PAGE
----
Oh, and by the way, Stanford insists on seeing all standardized test scores, so there's no hiding the bad ones from them.
When it comes to my younger son, I will likely sign him up for an ACT class. Not because I learned some lesson from the first go-round, but just because he's a different child with different strengths and needs. I think he'll benefit from the structure and advice (which will no doubt includes the words, "Slow down and take your time with each question.").
So back to that admissions counselor....If your child has known since 5th grade that he wants to attend a Big 10 School, it might not be hard to find the right one or two for her on your own. Does your child want a college that it larger or smaller than his current high school? Rural or urban environment?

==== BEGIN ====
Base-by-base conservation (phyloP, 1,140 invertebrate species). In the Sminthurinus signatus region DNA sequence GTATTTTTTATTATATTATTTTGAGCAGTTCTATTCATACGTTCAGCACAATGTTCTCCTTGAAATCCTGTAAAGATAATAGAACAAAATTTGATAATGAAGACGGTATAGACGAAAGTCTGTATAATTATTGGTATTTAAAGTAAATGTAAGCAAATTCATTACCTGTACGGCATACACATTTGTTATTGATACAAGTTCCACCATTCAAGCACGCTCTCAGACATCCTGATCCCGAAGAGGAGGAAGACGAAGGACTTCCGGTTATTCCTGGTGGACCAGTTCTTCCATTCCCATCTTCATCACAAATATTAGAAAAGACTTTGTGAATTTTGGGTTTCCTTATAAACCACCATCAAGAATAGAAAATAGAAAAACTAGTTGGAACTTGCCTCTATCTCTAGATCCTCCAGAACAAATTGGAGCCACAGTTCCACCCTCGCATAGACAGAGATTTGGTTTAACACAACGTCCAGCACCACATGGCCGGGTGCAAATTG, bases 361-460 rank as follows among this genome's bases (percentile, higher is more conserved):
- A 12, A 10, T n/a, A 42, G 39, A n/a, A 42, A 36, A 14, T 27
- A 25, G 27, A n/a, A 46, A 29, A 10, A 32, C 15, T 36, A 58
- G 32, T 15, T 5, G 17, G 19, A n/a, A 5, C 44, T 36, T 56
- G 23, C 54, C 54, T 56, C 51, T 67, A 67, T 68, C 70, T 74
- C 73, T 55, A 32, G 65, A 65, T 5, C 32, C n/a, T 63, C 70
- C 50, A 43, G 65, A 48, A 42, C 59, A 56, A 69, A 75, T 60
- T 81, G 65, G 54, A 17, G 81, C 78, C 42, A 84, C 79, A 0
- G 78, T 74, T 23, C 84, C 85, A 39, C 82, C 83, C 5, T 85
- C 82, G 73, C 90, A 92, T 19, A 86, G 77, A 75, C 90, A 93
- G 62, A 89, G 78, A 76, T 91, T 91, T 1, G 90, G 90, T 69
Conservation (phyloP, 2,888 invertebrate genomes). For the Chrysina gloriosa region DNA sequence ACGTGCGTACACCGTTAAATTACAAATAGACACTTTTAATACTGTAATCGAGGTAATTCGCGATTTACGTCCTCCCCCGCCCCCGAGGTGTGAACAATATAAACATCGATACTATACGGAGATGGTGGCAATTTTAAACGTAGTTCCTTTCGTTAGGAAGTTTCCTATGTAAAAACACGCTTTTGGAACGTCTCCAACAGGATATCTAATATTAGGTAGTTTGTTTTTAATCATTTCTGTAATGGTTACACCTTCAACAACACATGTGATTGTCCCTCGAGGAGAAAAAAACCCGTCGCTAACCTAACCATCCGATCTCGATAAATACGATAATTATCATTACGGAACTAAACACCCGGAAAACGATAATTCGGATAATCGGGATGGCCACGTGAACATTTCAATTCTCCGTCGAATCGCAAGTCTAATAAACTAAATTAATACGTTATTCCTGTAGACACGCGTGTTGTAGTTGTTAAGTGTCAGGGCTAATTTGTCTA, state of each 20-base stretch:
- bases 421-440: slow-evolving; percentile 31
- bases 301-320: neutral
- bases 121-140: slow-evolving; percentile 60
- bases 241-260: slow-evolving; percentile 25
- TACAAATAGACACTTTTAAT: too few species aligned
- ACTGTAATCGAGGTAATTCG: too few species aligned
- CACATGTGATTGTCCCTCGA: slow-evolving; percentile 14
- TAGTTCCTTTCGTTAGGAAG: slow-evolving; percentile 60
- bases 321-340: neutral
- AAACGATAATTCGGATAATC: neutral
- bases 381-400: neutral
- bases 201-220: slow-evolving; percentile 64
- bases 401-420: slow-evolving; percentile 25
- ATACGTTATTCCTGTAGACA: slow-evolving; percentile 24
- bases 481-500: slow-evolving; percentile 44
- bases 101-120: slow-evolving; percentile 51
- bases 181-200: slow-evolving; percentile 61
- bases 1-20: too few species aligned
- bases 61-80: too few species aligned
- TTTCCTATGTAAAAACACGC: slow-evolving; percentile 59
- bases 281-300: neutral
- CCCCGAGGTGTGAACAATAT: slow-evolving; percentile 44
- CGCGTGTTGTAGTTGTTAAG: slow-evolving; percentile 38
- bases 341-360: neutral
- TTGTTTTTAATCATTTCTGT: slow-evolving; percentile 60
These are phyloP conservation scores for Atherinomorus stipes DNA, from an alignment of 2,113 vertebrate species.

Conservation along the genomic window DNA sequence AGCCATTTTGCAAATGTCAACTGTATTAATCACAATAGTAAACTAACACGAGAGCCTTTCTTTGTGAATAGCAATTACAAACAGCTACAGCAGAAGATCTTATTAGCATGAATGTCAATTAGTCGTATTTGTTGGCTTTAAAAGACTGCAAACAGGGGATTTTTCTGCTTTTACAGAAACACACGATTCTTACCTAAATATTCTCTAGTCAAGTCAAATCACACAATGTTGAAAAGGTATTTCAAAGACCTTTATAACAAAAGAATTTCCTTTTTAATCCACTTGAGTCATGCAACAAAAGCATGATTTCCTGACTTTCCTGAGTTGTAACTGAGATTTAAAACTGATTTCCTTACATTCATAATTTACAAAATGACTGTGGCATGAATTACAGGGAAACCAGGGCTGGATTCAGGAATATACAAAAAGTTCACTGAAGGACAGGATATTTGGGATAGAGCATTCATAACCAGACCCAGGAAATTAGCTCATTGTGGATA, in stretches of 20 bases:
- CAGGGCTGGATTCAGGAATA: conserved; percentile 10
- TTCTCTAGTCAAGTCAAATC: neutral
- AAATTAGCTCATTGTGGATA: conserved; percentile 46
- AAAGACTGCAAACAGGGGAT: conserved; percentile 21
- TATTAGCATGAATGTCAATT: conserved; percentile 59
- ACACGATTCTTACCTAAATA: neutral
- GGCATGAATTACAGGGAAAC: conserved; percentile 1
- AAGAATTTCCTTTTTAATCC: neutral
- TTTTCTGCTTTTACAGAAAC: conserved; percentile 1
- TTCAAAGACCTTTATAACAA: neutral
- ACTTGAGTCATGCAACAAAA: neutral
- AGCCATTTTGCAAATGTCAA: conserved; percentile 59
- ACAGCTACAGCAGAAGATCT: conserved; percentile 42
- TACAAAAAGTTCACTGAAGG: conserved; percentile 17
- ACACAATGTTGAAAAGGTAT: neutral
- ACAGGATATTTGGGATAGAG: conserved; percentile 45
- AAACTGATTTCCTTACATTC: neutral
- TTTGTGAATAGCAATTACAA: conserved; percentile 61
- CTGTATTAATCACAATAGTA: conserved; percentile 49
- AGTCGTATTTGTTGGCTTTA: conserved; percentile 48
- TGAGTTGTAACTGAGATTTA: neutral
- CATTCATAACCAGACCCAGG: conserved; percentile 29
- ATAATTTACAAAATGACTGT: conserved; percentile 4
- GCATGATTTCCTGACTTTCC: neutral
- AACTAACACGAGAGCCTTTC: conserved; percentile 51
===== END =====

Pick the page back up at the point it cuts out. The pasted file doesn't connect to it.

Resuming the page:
IMO, you don't need to hire someone to walk you through these questions. There are plenty of free online materials and books to guide this piece of the process. Speaking of which, does your school have Naviance?
NavianceNaviance is a whole suite of tools to help guide the college search process. If your school provides Naviance, take advantage of it, especially to note your child's activities and honors as they go through school because by the time senior year rolls around those details from freshman and sophomore years can be pretty fuzzy.
For all it's helpfulness, Naviance can also be like that toxic friend who sends you into fits of anxiety---but for different reasons. Naviance provides scattergrams, data visualizations that reveal patterns of student acceptances rates at a given school. The data points are anonymized, so that, for example, you know Student X got into the University of Illinois with an ACT score of 28 and a GPA of 3.9 and so did Student Y with an ACT score of 20 and a GPA of 3.4.